Aerial drop on Campbell Island (2001)

Q. Has this been done before?
R. While there have been many eradications worldwide, almost all of these have been with established rat populations that have reached peak numbers and exhausted the food supply. The situation on Ulva is very different where rats are newly invaded and have unlimited food supplies. This situation has only been encountered once before, on Fregate Island in the Seychelles where rats invaded in 1995 and they attempted to eradicate them using bait stations. This failed and the recommendations from this attempt were that the rats weren’t using the bait stations and if the situation was encountered again then bait should be presented to the rats in a way that didn’t use bait stations (e.g via an aerial application). Rats were eventually eradicated from the island 5 years later by an aerial baiting operation after the rat population had peaked.

Q. Will this work? What are the chances of success?
R. This is new ground and, even though we are using the best tool in the box, we may still fail to eradicate these rats. The rats have unlimited food available and may not have any interest in eating the bait. Even though there is a very real risk of failure, there is also a good chance of success and this, coupled with the current value of Ulva Island, make us think that an attempt is worth it. The alternative is to wait until rats have reached peak numbers and exhausted the food supply.

Q. When would an aerial drop occur and how long would it take?
R. An aerial drop would occur sometime between May and September. The exact timing depends on obtaining a resource consent and then having a four day fine weather forecast. Four days of fine weather will keep the bait in good condition for enough time for rats to find and eat it. The best practice for eradications is for two bait drops to occur about a week apart. The bait drops will only take a few hours on each of the two days.

Q. Will the island be closed? When? How long until Ulva could be used as normal again?
R. It is likely that we would close Ulva Island on each of the days of the two bait drops. Bait will be cleared from tracks and beaches early the following morning and the island will again be able to be visited. Signs warning that bait may be present will be present and visible until such time as we are sure there is no further risk of bait being present. As long as people don’t let children go unsupervised and avoid eating or handling any baits they encounter, then the island could be used as normal from the day immediately following each bait drop.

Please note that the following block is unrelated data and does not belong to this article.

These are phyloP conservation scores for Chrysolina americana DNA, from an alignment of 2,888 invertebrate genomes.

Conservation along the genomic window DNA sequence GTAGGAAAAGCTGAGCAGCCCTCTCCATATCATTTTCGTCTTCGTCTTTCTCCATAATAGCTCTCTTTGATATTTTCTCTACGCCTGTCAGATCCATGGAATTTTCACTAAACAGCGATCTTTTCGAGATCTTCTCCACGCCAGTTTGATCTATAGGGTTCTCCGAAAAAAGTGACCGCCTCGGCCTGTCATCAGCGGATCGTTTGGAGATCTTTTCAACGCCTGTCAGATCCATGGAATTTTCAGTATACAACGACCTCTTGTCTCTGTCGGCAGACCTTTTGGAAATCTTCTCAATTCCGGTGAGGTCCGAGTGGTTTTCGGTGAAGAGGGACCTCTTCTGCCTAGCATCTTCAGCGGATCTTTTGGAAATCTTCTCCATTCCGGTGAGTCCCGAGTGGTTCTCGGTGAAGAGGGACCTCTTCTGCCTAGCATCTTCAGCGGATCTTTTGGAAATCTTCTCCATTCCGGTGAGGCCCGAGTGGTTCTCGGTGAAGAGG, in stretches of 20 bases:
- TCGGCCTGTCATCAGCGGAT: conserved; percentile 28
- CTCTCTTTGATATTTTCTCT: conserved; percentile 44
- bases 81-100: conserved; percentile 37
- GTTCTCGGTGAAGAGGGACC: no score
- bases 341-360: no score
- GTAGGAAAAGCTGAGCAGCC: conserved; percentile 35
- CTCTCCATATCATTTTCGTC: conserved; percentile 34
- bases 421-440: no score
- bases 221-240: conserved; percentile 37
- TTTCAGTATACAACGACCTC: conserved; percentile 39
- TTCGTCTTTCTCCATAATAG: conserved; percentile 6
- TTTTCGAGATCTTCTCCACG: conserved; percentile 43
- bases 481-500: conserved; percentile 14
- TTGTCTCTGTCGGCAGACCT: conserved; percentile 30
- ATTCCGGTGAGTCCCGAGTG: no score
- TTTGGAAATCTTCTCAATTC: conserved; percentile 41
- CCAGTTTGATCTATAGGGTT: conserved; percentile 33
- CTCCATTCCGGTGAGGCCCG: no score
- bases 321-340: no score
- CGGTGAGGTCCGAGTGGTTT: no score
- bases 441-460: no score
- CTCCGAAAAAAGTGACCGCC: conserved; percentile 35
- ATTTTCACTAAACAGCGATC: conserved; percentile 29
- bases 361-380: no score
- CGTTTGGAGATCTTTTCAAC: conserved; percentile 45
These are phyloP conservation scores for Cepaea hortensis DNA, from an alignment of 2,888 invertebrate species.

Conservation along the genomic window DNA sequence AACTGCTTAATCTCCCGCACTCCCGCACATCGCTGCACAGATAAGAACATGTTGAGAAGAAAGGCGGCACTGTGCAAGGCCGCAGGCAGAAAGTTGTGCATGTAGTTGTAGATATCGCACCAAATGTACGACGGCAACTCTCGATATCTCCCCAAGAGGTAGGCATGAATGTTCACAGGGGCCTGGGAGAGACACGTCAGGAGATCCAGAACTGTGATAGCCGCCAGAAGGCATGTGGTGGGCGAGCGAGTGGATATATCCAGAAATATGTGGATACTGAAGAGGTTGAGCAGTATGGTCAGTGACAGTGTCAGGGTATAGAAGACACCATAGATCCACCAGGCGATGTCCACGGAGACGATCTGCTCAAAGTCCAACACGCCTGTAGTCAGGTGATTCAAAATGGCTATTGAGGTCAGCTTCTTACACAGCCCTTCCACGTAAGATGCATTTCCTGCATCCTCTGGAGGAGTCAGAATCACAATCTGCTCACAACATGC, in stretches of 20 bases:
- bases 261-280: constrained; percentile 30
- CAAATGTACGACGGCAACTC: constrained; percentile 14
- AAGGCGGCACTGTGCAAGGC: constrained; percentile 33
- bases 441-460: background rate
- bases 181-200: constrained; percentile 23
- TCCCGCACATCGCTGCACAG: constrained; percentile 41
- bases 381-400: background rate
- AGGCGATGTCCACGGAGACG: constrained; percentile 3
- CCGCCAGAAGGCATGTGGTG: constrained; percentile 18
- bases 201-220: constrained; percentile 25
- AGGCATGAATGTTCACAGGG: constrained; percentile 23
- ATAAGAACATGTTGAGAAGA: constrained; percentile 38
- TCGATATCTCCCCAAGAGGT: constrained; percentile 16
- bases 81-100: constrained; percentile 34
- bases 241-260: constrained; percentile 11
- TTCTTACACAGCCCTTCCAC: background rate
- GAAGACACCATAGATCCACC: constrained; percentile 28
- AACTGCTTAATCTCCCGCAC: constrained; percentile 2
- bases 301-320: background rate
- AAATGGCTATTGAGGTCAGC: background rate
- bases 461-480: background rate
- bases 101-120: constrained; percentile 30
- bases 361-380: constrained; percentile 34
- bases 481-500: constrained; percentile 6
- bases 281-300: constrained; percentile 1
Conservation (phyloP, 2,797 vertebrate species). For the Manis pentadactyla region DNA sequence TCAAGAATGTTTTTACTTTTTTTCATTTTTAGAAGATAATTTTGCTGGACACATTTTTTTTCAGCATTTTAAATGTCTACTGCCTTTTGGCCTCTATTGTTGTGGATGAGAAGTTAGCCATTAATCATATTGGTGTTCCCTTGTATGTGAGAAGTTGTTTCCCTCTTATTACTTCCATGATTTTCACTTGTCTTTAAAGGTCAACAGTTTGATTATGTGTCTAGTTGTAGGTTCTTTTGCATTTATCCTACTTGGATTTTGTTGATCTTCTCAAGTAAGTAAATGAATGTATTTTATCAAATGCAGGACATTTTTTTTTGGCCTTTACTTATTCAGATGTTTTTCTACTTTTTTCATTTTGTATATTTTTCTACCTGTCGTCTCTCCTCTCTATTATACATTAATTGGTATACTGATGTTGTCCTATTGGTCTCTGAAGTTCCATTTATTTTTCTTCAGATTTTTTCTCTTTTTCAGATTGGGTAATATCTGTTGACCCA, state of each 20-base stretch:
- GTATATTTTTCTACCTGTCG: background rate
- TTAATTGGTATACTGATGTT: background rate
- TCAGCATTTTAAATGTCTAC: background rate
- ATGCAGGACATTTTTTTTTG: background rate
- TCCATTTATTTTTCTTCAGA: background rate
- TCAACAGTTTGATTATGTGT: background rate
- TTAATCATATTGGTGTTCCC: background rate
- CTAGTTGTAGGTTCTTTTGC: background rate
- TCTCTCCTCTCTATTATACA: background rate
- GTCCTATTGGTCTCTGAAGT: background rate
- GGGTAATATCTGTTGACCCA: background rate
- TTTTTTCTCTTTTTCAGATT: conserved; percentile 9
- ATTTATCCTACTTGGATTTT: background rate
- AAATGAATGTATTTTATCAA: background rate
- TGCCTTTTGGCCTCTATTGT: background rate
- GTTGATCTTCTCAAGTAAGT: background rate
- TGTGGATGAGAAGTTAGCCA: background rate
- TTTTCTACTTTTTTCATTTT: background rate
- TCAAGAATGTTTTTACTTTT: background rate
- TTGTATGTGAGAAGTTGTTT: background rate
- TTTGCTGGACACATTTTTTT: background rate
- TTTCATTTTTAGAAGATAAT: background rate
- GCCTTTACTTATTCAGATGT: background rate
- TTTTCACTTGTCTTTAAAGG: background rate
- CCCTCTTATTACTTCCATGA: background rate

Q. What is the effect in the coastal marine area. Will you poison people who fish in the area?
R. In reality the risk of this is very low. Some bait will indeed enter the marine environment. This will be in the order two pellets per metre of coast, or less than half a kilogram of bait in a 100m stretch. The well monitored Kaikoura bait spill dropped 18 tonne in a 100m stretch and effects were limited to that 100m stretch. While the marine reserve is obviously not the local food basket, we will be discussing concerns about bait entering the marine environment with the Mataitai committee. One option that has been raised has been for a Rahui to be placed around Ulva Island to completely eliminate any possibility of eating fish that may have had contact with bait. Exploring potential solutions such as these may pave a way forward. We are also seeking advice from national marine and fisheries experts.

The DOC website has the latest updates on the Ulva Island rat eradication.

It has now been two weeks since the public meetings and I’m sure that many of you are wondering what is happening. Unfortunately, we have very little news from the island itself. As mentioned previously, the rat traps have gone past the point of preventing population growth, so we have scaled our trapping checks back to once per fortnight so that staff can focus on the planning to eradicate rats. The last check, just prior to the meeting, brought the total number of rats caught to 70. These have been caught all over the island. The next trap check is scheduled for Friday – I’ll update you as soon as I get the results.

This upcoming rat trap check will be our last. We will close the traps after this so that the 3 days of effort per check can be redirected onto more urgent tasks – such as planning for the eradication. It is important to understand that the rat population has reached a point where its growth will no longer be influenced by any efforts that we put into trapping – even if we were checking traps daily.

Project Manager